8. Is risk management engrained in our municipalities at all levels and how do we secure that it is maintained and furthered in the organisation?
The CRM Paper propagates the transition from a ‘’risk management’’ driven organisation to a maturity level of ‘’management of risks’’. If one could visualize a bar with measurements from 1 to 10 where 1 indicates ‘’risk management’’ and 10 indicates ‘’management of risks’’ – where would you peg your organisation on this bar? What should be strived for in our municipalities is not to monitor the organisation’s risks centrally by the CRO, but risk owners must take responsibility for risks within their domain at various ‘’altitudes’’ and to manage risks optimally to an acceptable level. The more advanced an organisation is with the institutionalisation of risk management (mind set change) the bigger the change to a synchronised transformation from a ‘’risk management’’ to a ‘’management of risk’’ scenario.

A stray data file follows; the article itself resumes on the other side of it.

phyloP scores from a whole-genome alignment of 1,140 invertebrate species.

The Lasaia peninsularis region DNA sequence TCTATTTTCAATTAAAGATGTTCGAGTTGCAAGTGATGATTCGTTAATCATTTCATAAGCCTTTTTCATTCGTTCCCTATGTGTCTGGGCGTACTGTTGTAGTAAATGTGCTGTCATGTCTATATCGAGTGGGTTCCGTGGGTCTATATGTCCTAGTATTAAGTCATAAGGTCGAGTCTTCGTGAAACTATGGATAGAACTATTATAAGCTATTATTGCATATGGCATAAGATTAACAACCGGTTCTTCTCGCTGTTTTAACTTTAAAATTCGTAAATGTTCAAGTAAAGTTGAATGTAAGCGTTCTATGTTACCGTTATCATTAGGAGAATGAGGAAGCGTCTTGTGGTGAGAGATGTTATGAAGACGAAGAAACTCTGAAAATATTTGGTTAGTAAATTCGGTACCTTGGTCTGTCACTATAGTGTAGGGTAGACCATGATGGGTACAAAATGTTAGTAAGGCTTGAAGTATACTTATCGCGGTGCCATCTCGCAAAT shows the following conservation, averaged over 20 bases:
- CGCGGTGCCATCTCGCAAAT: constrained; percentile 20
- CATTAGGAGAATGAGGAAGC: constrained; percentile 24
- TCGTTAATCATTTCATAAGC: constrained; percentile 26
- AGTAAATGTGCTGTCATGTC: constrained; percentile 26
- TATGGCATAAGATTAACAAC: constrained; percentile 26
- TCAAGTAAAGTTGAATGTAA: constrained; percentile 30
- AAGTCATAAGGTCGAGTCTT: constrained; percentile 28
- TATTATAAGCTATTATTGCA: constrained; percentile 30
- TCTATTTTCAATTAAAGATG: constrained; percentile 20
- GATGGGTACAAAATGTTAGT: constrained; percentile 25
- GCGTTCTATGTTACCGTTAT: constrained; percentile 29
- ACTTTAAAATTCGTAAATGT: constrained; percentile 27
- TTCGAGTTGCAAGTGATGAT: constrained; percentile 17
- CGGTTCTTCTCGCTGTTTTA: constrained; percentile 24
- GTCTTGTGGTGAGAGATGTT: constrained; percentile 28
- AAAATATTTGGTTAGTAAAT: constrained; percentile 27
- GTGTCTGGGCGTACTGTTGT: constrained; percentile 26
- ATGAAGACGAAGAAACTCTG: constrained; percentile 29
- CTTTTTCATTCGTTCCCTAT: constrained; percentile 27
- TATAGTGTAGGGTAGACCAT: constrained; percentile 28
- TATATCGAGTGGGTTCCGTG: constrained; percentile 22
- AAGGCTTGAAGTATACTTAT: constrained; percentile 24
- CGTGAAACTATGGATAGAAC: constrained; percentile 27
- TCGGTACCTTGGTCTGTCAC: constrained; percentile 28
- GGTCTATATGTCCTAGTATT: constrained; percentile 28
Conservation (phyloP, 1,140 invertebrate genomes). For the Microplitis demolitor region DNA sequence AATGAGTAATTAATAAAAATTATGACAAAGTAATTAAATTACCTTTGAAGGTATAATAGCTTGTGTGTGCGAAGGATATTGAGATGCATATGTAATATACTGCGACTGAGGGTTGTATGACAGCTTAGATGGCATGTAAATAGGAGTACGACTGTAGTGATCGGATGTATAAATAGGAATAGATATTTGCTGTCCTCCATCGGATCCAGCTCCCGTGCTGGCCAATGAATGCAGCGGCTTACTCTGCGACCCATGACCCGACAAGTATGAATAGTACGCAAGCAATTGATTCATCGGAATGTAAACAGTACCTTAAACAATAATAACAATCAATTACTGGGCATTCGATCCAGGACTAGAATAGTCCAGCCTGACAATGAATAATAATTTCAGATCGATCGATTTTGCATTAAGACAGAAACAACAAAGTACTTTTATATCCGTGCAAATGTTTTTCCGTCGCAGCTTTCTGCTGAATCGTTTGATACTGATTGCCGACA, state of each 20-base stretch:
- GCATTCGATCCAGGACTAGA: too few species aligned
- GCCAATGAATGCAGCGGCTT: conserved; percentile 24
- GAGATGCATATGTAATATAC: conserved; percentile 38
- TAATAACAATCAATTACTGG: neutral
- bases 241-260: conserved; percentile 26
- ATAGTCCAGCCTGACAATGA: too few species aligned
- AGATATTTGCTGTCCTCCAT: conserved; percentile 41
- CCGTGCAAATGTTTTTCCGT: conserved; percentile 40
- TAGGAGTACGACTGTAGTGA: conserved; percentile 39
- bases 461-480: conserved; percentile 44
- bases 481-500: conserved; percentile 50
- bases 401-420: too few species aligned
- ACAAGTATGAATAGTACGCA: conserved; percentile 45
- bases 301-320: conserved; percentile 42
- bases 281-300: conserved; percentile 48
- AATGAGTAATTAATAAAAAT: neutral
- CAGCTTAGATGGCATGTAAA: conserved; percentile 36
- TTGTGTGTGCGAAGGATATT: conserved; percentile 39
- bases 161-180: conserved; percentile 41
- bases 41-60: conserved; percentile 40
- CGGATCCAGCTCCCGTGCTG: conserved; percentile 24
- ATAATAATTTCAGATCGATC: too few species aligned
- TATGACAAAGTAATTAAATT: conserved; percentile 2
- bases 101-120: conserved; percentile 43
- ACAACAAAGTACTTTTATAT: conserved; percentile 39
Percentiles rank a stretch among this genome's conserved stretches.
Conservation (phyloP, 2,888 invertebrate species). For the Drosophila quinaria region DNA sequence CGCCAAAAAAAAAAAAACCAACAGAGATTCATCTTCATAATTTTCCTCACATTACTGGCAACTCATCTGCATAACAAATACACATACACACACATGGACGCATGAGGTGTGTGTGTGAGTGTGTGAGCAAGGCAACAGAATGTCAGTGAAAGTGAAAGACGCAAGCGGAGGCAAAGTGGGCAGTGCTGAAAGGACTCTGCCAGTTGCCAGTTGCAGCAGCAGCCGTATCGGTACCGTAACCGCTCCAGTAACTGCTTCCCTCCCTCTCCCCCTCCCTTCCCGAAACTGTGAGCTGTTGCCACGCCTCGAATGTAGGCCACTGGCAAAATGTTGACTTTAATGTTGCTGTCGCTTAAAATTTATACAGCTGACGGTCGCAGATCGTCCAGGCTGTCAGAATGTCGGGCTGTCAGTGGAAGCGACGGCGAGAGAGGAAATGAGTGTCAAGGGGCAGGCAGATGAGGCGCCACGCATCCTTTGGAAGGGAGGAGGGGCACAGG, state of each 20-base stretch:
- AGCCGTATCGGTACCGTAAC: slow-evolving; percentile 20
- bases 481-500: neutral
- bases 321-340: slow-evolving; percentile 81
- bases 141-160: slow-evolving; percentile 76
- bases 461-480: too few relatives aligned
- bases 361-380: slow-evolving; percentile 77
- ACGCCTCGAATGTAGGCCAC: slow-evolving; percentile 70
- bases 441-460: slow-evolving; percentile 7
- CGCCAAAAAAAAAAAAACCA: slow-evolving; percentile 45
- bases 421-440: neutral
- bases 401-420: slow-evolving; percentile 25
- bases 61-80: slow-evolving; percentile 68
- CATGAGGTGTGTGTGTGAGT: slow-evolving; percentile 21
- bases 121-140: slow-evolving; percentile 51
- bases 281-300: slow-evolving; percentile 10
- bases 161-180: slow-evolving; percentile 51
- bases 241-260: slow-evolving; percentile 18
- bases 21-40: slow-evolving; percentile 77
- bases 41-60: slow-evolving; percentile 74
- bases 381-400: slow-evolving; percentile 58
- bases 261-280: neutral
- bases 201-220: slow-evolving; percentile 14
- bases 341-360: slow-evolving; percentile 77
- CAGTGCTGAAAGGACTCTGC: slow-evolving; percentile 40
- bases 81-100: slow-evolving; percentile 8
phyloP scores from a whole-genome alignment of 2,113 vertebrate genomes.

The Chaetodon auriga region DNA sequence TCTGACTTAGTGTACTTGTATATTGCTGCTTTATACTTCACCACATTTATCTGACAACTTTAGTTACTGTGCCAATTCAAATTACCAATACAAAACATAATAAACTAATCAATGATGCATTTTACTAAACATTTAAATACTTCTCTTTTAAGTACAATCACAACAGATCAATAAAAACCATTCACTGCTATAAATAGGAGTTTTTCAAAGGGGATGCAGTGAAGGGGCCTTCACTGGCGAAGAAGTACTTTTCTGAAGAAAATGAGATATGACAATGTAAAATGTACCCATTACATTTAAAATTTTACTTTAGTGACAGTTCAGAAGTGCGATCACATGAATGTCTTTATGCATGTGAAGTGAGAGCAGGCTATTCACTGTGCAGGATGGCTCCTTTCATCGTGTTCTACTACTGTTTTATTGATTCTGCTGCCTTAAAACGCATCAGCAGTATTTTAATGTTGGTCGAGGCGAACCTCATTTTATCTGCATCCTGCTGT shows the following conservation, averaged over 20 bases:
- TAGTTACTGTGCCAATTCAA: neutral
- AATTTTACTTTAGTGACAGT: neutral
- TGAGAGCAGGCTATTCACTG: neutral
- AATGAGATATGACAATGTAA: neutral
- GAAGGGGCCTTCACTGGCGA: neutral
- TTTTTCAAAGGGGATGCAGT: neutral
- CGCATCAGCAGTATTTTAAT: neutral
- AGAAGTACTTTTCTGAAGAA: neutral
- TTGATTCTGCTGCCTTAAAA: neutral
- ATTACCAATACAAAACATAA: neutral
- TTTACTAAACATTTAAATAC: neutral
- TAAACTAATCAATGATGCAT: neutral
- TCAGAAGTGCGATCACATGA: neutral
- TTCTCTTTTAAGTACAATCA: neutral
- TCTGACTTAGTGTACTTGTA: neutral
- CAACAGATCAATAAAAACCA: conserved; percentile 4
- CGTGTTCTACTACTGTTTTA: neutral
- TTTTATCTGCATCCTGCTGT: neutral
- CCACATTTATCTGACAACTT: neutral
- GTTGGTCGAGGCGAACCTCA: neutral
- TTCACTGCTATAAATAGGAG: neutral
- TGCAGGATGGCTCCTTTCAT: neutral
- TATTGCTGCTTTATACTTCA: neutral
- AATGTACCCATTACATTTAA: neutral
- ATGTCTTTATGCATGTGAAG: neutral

This ideal state of risk management will be facilitated through a common risk management language throughout the organisation with a clear understanding that risk management is not only addressing risks (or problems), but also the optimisation of opportunities. The management of risk scenario is also facilitated by the understanding that it is not a single or standalone event, but a continuous process to ensure the achievement of strategic objectives as described in the Integrated Development Plan of an organisation.
The CRM Paper highlighted criteria to be implemented to enhance the management of risks in municipalities. Whether you are the CRO in an organisation with a well-established risk management function or whether you are currently commencing to build such a function in your organisation, the following benchmarking criteria, which are not documented in any order of materiality, could be of great value, i.e.
1. There is an obligation on municipalities, from a legal perspective, to implement and maintain an efficient, effective and transparent system of risk management – do you comply with this legislative requirement?
2. Determine what guideline will suit the organisation best, e.g. PSRMF; ISO 31000; King Report; combination of various models; etc.
3. Determine the risk appetite or risk acceptance level (RAL).
4. Develop a risk management policy, framework and implementation plan. E.g. with regards to the latter determine the number of risk management assessment sessions to be conducted per annum, e.g. 1 complete update with 2 monitor and review sessions per annum.